When it was hands-on productive collision repair I wanted to learn, I had several role models who beat the flat-rate times into the ground every week. No wasted effort was the wisdom I took away. Those guys took their tool box with them to the bathroom. Well, not really. But the fastest techs I knew took their tool box from one end of the car to the other to save steps. They usually had a box full of specialty tools, too. Fabricating a special tool to make a specific repair easier was part of their secret. Do the next one faster. After all, they could certainly bend metal into any shape they wanted.
When one of these tool-heavy techs changed jobs with their overflowing roller cabinets and tool boxes, they usually asked to borrow my delivery truck with the hydraulic lift gate we used to deliver air compressors and 55-gallon drums. I was happy to loan the truck – and occasionally ended up along for the ride.
You remember Rodney Dangerfield’s golf bag from “Caddyshack?” This particular body man with a new job had one top box stacked on two intermediate Waterloo Industries chests on top of a really tall roller cabinet. (This was long before every vo-tech student had a zillion-dollar roller cabinet the size of an aircraft carrier deck.) I’ll bet there were 30 drawers in the whole stacked up thing – many filled to the brim with both purchased and constructed specialty auto body tools.
He was not leaving his employment under happy circumstances. He and his old boss were both airing all their past grievances with each other at the top of their lungs. The painter’s helper liked the departing tech and continued to load the giant tool box tower onto the Tommy Lift on my truck while they argued. He pushed down the control arm that raised the gate and promptly looked over at the freshly raised voices. I watched helplessly from the back of the shop, where I had gone to get out of the way, as the gate rose slowly, the truck box dipped down slowly on the shocks and the tool tower crawled slowly upward while it tipped further and further forward. The noise sounded like a silverware factory exploding. Every drawer opened on the way to the ground and blew tools across the entire parking lot. Just like a junior high lunchroom, all the shop employees applauded. That was a good lesson about paying strict attention to the task at hand!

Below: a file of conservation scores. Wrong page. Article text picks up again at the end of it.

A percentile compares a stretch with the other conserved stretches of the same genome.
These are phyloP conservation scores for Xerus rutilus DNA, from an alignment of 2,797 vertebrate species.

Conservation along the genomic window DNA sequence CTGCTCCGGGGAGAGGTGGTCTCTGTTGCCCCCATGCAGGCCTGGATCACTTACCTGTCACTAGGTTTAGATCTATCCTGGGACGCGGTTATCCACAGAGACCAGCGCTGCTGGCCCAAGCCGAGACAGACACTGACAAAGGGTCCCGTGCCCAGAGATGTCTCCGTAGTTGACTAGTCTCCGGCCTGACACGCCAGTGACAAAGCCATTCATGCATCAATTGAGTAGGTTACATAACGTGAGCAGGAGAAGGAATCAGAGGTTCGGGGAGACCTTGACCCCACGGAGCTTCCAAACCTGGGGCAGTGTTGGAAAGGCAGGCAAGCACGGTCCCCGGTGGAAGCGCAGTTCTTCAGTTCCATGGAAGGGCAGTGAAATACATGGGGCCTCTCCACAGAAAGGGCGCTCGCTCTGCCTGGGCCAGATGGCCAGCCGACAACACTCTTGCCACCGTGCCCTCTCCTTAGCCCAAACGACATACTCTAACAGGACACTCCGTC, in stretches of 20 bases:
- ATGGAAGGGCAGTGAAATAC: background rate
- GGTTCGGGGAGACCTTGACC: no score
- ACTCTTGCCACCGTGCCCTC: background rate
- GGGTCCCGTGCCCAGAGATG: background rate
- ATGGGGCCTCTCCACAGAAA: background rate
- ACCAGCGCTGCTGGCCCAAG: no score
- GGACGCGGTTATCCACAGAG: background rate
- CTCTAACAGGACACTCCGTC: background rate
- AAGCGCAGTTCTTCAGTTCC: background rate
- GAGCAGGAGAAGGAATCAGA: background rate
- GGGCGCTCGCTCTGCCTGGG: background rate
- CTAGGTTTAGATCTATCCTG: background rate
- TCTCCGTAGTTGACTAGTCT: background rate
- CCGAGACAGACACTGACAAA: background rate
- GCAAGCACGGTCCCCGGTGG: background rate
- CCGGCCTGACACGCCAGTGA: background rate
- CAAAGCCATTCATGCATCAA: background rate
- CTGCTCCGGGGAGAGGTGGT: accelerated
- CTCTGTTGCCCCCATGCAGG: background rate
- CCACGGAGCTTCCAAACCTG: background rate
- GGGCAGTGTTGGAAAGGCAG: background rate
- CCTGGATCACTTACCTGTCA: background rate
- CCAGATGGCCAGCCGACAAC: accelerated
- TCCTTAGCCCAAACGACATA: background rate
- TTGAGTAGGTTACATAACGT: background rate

This Isn’t the End
This is the final column in my 25th year of writing for BodyShop Business. I was charged with explaining a little about the industry, offering a little historical perspective and telling some stories. It has been lots of fun.
Our industry stays the same in many ways; after all, we’re still repairing collision-damaged vehicles, but new technology to build the vehicles and profitably repair them bombards us daily.
Take the time to listen to another possible solution to your shop’s workflow. Vendors, paint companies, coworkers and even insurance companies can all help your shop do better if you’ll just ask. I’m still asking those who do the tasks in this industry well for their advice, and we’ll talk more about it during
my 26th year as Clark’s Corner continues. Thanks for listening!
Mark R. Clark is the owner of Professional PBE Systems in Waterloo, Iowa; he is a well-known industry speaker and consultant. He is celebrating his 25th year as a contributing editor to BodyShop Business.